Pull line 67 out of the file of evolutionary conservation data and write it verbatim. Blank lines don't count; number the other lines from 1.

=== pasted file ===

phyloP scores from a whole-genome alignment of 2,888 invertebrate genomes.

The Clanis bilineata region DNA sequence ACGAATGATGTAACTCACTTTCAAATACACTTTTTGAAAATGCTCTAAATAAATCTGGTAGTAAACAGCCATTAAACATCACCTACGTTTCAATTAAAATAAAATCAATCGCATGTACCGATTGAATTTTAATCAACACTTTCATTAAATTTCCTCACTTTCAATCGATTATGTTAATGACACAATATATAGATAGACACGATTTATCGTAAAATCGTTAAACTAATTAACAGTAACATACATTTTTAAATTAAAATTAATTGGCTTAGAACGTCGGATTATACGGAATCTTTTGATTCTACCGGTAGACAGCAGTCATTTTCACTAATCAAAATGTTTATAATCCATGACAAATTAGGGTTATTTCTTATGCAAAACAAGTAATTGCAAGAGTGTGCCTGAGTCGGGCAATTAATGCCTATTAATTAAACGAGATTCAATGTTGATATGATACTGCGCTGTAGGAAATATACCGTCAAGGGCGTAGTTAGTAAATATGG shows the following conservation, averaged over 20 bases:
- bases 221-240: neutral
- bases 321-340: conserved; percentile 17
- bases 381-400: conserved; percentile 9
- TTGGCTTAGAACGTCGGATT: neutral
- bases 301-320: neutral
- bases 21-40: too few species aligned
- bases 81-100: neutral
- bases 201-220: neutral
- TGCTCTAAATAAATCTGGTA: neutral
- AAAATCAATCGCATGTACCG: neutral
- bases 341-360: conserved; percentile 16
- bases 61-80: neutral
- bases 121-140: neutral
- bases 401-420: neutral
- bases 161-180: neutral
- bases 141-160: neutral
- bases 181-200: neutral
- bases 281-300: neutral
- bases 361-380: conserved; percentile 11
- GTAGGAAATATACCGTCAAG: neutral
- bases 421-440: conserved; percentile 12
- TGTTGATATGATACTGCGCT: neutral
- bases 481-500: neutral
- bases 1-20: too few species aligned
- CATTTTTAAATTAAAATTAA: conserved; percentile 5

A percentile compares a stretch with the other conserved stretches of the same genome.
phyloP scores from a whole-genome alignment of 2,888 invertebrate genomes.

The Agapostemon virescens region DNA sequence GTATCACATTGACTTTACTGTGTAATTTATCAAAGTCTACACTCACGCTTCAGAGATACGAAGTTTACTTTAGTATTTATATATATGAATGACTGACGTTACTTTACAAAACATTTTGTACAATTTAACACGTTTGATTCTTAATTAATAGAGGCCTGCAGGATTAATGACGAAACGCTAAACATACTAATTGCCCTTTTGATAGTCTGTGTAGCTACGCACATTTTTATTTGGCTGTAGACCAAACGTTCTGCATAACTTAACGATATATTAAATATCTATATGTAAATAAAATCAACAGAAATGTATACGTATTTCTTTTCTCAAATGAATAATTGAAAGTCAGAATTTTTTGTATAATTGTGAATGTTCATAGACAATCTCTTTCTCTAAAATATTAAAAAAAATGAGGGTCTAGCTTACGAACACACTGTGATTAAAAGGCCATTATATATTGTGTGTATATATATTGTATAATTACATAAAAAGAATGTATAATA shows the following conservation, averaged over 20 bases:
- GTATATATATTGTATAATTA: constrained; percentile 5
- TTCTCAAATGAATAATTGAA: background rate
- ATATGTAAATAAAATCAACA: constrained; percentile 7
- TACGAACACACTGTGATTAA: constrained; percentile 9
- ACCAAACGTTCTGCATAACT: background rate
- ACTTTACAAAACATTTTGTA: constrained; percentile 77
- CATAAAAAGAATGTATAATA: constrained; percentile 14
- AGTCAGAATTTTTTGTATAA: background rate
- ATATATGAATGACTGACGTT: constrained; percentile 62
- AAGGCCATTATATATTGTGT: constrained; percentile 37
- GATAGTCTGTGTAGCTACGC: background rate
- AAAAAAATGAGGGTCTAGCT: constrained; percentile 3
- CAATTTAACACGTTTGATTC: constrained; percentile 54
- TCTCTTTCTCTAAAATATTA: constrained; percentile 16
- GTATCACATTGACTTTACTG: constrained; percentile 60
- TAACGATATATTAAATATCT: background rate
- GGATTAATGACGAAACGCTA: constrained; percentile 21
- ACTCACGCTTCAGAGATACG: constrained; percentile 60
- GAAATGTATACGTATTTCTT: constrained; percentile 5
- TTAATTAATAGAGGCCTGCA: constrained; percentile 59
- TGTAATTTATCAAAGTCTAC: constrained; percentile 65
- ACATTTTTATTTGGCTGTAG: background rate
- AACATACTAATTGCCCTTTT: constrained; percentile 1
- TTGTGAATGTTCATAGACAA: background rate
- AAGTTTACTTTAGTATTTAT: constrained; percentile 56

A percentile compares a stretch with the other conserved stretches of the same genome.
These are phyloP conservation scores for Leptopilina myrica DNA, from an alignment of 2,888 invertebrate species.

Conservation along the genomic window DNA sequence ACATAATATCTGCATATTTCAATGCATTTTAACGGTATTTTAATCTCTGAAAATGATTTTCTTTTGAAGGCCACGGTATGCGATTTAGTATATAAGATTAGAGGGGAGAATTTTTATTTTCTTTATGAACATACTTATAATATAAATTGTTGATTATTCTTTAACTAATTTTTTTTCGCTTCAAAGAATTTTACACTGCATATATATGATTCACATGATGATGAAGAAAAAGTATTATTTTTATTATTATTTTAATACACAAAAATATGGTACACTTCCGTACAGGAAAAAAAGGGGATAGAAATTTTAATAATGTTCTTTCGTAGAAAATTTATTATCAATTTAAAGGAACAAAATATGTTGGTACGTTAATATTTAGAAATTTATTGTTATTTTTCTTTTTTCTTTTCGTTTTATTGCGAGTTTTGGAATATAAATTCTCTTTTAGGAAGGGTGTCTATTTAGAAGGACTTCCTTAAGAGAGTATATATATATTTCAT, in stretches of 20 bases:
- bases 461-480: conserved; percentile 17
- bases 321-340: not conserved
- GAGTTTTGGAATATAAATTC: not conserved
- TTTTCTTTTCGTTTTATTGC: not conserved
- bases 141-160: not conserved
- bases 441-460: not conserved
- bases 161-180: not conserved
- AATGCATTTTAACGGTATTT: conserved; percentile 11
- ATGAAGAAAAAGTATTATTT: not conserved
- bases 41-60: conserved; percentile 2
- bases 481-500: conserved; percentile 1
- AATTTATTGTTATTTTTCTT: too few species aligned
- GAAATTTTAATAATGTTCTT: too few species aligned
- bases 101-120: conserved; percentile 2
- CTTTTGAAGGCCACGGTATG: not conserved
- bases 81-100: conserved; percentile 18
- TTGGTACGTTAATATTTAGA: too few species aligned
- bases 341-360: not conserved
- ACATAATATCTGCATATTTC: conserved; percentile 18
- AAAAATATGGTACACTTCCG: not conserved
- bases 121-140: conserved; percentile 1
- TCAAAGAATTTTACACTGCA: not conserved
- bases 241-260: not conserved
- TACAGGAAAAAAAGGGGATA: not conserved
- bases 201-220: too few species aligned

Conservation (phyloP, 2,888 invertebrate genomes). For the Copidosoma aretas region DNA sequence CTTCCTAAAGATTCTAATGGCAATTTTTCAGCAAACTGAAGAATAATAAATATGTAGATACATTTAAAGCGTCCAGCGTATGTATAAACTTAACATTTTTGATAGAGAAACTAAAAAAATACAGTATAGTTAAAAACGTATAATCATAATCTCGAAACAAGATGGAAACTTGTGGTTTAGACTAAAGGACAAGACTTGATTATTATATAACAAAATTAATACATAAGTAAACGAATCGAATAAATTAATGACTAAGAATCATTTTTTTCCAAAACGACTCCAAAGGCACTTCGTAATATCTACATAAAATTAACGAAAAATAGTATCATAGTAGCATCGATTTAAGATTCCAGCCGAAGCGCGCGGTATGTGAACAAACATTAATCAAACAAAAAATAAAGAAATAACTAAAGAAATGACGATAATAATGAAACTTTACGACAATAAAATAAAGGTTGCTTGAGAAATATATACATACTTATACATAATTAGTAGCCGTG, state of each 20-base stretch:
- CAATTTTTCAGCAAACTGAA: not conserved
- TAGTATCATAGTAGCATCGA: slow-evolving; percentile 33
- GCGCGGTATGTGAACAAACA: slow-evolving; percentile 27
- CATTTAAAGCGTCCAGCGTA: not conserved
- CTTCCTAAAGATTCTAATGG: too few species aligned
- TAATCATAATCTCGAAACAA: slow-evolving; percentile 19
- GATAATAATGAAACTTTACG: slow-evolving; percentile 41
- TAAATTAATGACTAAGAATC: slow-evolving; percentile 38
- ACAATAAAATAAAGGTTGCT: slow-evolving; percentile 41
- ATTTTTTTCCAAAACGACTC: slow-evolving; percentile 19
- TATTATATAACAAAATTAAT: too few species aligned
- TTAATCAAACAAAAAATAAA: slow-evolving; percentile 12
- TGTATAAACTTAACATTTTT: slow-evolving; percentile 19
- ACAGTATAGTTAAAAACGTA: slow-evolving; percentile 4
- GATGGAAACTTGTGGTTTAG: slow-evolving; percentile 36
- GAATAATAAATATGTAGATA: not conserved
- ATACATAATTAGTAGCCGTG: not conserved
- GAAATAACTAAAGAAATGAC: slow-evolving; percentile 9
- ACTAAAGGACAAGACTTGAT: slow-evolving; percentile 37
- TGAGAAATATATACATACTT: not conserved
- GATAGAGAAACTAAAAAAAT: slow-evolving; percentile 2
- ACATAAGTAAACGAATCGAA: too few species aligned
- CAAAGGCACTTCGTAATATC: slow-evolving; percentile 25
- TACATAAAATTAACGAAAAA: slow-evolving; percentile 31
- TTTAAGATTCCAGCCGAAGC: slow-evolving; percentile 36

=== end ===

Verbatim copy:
- ATGAAGAAAAAGTATTATTT: not conserved